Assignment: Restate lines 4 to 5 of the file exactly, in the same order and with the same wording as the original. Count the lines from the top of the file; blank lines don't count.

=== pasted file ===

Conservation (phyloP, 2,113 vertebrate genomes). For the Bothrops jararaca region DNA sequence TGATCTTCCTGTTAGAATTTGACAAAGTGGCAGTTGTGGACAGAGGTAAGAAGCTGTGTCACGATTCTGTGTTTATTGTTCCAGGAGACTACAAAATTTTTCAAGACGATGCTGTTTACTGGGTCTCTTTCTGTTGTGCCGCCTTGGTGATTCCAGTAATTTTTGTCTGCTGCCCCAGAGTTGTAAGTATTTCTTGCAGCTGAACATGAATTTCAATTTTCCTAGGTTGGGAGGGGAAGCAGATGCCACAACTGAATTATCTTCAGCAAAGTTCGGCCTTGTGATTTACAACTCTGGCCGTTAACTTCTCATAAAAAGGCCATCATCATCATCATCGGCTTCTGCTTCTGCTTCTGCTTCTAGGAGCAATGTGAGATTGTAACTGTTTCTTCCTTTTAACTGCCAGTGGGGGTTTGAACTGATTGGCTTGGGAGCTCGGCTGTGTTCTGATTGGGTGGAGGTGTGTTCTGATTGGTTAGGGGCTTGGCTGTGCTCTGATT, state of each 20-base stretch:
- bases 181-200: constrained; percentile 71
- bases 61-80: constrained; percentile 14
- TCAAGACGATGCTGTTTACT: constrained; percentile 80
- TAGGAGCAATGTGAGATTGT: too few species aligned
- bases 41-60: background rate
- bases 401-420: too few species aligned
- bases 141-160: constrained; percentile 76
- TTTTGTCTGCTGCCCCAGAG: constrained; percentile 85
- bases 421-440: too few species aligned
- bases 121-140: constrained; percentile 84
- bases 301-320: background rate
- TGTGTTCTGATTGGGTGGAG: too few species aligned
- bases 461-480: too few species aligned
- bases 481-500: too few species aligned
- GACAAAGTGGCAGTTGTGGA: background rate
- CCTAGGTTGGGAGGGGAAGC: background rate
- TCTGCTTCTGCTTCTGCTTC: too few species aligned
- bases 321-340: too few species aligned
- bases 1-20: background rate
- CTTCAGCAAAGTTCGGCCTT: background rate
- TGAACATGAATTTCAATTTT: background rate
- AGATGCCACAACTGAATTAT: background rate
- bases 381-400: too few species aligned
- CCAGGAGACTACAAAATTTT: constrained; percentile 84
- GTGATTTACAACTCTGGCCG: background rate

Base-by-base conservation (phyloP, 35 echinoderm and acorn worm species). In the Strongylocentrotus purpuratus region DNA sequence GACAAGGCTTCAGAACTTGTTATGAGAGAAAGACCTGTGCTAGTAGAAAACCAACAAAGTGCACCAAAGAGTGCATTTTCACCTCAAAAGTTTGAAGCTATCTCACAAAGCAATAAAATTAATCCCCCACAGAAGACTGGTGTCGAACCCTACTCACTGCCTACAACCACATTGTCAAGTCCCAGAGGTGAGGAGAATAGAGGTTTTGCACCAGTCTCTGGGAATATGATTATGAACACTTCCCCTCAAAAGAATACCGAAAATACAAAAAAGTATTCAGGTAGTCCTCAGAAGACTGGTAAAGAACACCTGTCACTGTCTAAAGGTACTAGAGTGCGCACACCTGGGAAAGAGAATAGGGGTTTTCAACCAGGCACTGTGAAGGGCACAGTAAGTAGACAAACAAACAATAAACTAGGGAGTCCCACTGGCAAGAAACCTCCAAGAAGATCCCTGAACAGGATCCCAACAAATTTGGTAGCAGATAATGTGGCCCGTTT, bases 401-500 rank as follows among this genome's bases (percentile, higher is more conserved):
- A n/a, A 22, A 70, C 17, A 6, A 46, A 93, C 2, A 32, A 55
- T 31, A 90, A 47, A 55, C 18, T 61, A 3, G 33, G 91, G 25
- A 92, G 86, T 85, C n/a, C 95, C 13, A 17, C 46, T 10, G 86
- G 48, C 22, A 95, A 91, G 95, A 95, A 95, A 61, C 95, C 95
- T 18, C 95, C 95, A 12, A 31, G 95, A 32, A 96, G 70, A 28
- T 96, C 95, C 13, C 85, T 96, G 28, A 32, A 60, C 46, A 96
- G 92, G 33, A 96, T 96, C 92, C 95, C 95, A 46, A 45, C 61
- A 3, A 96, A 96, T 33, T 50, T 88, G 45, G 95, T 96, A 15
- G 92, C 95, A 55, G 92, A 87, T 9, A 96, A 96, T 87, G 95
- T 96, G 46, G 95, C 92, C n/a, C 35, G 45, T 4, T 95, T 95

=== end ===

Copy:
- TCAAGACGATGCTGTTTACT: constrained; percentile 80
- TAGGAGCAATGTGAGATTGT: too few species aligned